“Okay,” says his friend, “but I’ll believe it when I see it.”
And the next evening, promptly at eight, he approaches the door. But just as he is about to open it, out comes flying his little friend, to land in a heap on the sidewalk. The door slams.
Slowly, painfully, our hero sits up, tears of disappointment in his eyes. “I just don’t understand it,” he says. “Look at me. I’ve got the crash helmet, I’ve got the leather jacket, I’ve got the Levis and the boots.” He holds out his hands. I’ve even got the gauntlets and—”
A look of realization dawns. “Oh, my God! My purse!”
Is any living homosexual hurt by such a joke? It is just sufficiently lifelike to pass muster as possible. But the teller—if he is heterosexual—has no real figure in mind. He has in mind a caricature the likes of which he can never have seen in real life. So who is hurt? There is even a kind of Chaplinesque pathos to such a story that belies maliciousness, a feeling of gentleness toward the little victim whose effeminacy is so ingrained he forgets to leave his handbag at home after all his efforts to get himself up in the most masculine costume he can imagine. This is generically a simpleton joke. We laugh out of sympathy for the little creature’s blunder because we too have blundered in life and it is comforting to know others have done so.
There is even some question, in a joke like the following, as to whether the heterosexual telling it is not ridiculing or at least calling into question his own set of sexual values, that of the society to which he conforms.
Two gay friends meet on the street, and one of them whispers excitedly to the other: “You’ll never guess what I did last night.”
“I slept with a woman.”
“Had sex, you mean?”
“Heavens!” Slight grimace. “What was it like?”
“Oh…” Small derogatory shrug. “It was all right. But nothing like the real thing.”
And in the following joke there is hint—again assuming the heterosexual orientation of the teller—of grudging wonder at the (supposed) sexual uninhibitedness of the homosexual, his almost magical prowess and imaginativeness in the sex act.
One is reminded of the wide-eyed folksay among ignorant whites to the effect that Negro males invariably have outsized penises.
An effeminate homosexual has picked up a truck-driver—muscular, hairy and gruff, the epitome of the masculine. We are among caricatures again—or still—comic-book types. We can rarely, in such a study like this, expect to get far from them. After much kissing and elaborate stimulation of his passive but willing guest, the homosexual wriggles close against him and whispers breathlessly in his ear:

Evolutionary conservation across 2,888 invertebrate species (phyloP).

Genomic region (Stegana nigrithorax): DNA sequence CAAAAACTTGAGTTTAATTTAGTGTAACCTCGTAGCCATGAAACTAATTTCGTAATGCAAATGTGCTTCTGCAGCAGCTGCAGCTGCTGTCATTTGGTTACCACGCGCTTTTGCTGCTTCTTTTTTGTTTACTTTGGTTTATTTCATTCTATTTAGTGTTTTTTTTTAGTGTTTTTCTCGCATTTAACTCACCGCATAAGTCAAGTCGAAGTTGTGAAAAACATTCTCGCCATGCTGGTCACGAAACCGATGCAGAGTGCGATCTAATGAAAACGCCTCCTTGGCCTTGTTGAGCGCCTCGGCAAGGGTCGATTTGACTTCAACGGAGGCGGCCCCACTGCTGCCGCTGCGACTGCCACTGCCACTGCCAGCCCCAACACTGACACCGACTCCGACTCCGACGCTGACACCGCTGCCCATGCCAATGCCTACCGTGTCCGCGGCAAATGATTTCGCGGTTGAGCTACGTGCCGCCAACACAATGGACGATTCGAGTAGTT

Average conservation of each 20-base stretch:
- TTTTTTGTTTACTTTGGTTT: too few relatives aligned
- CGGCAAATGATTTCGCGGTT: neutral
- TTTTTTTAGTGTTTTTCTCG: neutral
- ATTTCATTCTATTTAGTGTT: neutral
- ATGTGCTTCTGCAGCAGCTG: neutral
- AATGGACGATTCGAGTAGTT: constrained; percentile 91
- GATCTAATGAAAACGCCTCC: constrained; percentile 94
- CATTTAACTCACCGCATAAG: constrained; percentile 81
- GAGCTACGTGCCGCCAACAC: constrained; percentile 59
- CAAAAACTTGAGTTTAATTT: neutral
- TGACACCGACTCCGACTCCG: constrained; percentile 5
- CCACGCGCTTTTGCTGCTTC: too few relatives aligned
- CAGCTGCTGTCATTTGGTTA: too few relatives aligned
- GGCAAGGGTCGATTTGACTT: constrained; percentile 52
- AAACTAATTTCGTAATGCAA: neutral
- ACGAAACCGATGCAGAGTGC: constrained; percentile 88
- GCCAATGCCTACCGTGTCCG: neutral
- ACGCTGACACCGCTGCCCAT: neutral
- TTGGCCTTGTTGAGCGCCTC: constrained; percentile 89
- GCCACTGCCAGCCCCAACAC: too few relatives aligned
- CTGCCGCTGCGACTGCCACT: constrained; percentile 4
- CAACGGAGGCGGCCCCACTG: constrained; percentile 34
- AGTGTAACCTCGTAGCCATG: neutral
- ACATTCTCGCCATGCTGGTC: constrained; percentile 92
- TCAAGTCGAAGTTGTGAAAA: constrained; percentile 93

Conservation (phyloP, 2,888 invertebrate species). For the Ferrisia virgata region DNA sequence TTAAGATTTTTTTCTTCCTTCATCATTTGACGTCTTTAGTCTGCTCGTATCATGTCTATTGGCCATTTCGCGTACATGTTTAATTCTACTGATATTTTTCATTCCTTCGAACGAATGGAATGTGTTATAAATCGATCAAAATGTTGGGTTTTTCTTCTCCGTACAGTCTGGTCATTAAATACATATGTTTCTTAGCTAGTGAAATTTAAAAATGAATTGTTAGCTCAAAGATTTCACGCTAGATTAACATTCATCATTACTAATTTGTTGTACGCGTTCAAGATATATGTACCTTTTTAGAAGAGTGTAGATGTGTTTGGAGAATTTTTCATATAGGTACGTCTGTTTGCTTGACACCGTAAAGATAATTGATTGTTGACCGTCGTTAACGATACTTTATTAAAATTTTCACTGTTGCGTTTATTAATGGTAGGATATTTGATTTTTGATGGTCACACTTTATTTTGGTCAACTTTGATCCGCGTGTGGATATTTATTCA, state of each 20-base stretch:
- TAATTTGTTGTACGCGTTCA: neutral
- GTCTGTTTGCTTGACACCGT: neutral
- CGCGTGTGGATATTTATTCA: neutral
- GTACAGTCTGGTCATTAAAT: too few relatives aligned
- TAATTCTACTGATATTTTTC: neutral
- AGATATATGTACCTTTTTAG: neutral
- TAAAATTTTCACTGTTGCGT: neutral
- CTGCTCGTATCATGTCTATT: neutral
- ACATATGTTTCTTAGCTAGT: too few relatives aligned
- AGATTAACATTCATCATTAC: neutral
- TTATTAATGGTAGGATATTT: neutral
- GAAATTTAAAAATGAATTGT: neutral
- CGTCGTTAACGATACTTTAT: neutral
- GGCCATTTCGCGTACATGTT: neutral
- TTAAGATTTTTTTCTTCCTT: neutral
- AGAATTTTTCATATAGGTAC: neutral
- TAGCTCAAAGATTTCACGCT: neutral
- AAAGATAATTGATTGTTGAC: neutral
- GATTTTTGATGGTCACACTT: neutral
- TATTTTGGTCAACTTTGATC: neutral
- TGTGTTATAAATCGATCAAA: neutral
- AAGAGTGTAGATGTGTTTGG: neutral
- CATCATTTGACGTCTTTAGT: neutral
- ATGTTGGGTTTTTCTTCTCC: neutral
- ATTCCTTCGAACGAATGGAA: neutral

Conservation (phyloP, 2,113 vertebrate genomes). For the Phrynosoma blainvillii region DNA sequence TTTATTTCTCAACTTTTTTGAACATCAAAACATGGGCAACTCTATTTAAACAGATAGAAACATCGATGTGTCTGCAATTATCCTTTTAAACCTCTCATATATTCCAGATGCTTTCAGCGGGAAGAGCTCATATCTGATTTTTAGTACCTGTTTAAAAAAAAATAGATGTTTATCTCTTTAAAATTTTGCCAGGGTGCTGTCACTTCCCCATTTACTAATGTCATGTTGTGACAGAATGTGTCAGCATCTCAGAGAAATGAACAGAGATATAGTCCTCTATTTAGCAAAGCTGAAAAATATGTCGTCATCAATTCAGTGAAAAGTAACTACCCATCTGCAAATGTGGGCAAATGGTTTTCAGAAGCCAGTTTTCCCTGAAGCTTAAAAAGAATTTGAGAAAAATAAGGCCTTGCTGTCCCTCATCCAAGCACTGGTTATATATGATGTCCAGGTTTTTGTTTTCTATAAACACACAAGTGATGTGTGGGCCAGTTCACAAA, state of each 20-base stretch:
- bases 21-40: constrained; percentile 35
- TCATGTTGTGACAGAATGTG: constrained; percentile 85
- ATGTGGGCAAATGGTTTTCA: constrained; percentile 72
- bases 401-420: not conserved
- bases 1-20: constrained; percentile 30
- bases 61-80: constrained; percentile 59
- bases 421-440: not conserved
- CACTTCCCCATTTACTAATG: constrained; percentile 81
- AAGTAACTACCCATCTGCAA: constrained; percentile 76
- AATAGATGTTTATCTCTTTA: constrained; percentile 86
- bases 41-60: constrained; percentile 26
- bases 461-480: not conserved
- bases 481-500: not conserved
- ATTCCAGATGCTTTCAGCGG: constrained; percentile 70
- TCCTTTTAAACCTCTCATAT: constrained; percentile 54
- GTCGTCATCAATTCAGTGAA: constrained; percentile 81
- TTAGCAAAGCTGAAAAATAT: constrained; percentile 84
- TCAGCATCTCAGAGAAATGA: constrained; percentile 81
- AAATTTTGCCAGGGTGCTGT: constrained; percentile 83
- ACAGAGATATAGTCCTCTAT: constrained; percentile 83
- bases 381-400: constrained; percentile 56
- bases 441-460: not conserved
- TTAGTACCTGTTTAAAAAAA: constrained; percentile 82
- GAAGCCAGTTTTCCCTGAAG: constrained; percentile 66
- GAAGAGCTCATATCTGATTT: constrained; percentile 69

“And now—I’m going to do something wonderful to you.”
“Yeah? Like what?”
“Something you’ve never had done to you before.”
“That I want to see.” The truck driver has been around. Even the heterosexual joke-teller knows this. In the simplified world of the dirty joke, truck-drivers are notorious gear shifters. “What are you gonna do?”
Answers the faggot: “I’m going to kiss your navel.”
“You’re kidding!” the truck-driver guffaws. “Hell, that’s been done to me a thousand times.
The faggot, with a wise little smile: “From the inside?”
A variant on this theme, this time with an ending that makes a victim of the homosexual, and attempts perhaps to join the genre of the malicious joke, but surely if not, at least defends the superiority of heterosexuality, goes this way:
The little homosexual, after methodically exciting his companion of the night, the same tough type as in the previous story—using all his erotic bag of tricks, feels he has aroused the man to the proper pitch of passion and whispers in his ear, “And now—what would you like?”
“I’d like,” says the truck-driver impassively, “a ham sandwich.”
The so-called dirty story has another type—the fantasy. In this, suspension of disbelief is required, or simple ignorance of the probabilities of life. In this genre we have two kinds. First is the fantasy of everyday life. For example:
A husband, worried by the sexual unresponsiveness of his wife, consults a doctor who gives him pills that he can administer to her without her knowledge.
“These will work?” be asks doubtfully.
“You bet they’ll work,” says the doctor. “She’ll be eager as a one day’s bride. You better be ready.”